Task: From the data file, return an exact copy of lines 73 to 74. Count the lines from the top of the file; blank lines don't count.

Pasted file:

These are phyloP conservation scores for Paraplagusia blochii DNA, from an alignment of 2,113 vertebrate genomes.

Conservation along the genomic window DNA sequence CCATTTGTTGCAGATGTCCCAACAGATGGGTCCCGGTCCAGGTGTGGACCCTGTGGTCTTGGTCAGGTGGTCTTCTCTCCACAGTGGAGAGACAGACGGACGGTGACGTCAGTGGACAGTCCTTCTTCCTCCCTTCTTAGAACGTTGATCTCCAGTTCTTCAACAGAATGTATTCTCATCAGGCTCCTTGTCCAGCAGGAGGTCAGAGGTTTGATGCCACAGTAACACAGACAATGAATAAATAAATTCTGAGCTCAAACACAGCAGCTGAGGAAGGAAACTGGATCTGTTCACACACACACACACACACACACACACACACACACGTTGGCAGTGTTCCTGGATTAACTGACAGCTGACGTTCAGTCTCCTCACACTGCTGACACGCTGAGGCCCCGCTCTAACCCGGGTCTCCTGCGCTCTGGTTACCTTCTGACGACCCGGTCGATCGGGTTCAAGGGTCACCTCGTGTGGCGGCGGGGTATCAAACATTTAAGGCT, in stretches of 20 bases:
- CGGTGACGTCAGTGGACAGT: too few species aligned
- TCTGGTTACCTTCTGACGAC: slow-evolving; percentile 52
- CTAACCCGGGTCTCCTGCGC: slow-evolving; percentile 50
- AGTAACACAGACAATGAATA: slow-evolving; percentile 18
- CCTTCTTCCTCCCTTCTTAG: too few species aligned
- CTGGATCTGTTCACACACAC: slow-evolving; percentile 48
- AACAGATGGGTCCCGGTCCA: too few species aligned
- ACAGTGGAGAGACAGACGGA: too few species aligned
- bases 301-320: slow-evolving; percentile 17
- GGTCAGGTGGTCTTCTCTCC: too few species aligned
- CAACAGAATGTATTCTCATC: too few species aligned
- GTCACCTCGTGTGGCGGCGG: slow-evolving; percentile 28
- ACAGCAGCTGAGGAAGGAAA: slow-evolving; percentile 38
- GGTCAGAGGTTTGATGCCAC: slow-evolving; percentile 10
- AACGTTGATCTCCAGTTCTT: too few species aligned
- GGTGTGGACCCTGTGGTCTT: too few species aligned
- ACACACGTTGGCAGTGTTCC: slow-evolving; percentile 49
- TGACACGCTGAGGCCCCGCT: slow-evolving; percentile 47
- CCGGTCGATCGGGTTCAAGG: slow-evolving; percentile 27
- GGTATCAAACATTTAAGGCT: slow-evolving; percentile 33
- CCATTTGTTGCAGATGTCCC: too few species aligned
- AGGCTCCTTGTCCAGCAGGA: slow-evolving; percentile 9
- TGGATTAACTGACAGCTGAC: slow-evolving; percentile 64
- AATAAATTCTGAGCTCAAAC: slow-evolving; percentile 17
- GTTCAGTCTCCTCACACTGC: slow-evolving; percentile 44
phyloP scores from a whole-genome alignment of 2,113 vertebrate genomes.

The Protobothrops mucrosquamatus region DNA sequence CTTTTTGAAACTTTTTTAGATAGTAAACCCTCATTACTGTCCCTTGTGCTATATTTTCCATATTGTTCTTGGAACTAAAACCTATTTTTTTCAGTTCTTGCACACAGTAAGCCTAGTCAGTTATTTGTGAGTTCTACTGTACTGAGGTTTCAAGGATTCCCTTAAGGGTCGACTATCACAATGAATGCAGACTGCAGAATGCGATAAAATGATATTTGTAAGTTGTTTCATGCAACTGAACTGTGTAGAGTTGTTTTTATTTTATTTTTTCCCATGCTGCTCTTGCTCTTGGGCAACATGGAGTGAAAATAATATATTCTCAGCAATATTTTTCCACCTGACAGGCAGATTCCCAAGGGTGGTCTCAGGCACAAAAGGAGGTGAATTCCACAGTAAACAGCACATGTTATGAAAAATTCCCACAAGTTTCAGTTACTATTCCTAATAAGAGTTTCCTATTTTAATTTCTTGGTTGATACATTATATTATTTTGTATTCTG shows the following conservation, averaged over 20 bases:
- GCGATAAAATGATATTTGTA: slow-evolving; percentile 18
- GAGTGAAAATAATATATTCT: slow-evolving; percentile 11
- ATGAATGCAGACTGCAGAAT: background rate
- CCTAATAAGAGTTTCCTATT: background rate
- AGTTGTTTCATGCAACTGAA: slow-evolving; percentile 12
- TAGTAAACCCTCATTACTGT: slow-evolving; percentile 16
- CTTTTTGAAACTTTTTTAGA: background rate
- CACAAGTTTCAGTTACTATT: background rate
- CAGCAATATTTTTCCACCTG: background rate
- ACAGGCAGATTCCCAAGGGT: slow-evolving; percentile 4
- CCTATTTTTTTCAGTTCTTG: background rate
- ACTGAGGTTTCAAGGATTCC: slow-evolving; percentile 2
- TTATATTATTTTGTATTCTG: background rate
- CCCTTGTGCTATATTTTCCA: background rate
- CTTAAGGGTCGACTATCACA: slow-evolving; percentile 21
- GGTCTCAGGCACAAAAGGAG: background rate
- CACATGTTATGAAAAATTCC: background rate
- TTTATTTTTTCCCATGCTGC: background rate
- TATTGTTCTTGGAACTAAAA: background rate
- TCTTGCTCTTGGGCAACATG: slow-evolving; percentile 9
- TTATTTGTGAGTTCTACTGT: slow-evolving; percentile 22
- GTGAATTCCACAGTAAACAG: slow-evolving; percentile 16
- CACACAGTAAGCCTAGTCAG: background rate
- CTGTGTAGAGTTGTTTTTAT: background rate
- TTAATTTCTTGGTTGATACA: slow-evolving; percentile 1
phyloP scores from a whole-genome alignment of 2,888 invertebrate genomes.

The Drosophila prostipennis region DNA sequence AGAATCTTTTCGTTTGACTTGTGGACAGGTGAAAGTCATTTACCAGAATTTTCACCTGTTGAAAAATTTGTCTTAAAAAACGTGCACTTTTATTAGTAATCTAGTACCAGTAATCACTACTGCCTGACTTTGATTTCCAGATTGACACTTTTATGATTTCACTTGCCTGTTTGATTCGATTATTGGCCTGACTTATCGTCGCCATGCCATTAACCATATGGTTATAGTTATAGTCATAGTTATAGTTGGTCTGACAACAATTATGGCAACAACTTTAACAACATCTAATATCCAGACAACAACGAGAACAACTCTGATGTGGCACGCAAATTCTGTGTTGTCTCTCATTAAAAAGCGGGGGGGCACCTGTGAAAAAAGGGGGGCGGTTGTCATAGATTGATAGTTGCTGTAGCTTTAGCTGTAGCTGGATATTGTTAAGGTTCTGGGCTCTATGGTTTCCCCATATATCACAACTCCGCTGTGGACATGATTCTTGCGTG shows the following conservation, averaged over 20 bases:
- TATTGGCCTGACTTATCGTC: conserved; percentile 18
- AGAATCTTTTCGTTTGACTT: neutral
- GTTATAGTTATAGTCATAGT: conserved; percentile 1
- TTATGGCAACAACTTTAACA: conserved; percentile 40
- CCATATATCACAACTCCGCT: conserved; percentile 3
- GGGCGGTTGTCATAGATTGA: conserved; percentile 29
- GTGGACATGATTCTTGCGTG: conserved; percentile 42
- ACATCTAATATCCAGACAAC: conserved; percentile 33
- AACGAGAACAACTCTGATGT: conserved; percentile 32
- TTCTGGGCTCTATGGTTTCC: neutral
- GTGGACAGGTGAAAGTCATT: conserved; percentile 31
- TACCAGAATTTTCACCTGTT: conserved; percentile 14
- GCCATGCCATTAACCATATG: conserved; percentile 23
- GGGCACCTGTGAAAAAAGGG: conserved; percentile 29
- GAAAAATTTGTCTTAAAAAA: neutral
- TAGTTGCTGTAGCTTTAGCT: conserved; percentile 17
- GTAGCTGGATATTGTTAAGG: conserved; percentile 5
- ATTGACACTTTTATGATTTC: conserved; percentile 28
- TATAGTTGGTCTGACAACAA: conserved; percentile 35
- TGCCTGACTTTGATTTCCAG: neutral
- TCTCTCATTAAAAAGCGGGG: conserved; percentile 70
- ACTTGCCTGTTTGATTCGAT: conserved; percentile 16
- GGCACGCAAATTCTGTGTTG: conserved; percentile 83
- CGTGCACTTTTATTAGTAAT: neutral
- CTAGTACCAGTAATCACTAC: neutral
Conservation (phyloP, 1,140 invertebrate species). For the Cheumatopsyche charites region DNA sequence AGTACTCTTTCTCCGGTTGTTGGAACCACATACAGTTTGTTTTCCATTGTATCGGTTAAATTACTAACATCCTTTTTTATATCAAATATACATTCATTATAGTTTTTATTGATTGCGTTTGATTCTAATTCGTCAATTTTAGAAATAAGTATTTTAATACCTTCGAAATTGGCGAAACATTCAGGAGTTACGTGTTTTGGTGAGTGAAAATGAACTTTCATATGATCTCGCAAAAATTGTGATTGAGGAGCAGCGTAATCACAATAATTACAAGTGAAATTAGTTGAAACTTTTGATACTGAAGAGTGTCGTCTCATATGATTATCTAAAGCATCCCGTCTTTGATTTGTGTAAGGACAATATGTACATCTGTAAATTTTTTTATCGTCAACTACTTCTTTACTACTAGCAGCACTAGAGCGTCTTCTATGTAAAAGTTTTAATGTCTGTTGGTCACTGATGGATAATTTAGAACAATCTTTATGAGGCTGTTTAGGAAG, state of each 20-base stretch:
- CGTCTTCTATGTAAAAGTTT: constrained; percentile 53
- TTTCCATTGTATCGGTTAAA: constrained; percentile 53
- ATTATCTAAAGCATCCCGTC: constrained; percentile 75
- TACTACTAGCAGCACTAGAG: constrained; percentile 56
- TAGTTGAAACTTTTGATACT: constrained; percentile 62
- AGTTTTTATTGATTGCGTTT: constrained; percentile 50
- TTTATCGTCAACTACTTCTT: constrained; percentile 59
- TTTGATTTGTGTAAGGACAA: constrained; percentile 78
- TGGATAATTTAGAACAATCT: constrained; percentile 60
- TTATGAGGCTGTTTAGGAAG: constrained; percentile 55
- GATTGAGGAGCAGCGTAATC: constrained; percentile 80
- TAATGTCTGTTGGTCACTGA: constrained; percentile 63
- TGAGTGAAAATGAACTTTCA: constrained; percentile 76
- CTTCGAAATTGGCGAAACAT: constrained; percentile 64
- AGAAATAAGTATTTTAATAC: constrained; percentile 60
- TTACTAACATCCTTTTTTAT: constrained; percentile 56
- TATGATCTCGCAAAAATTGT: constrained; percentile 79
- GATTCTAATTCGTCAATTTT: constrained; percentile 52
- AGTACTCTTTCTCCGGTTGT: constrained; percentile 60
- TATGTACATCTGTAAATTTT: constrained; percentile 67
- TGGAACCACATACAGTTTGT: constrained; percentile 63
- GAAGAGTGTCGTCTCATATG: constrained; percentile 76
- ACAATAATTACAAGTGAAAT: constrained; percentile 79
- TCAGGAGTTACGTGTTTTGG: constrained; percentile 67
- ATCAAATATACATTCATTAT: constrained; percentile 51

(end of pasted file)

- GTAGCTGGATATTGTTAAGG: conserved; percentile 5
- ATTGACACTTTTATGATTTC: conserved; percentile 28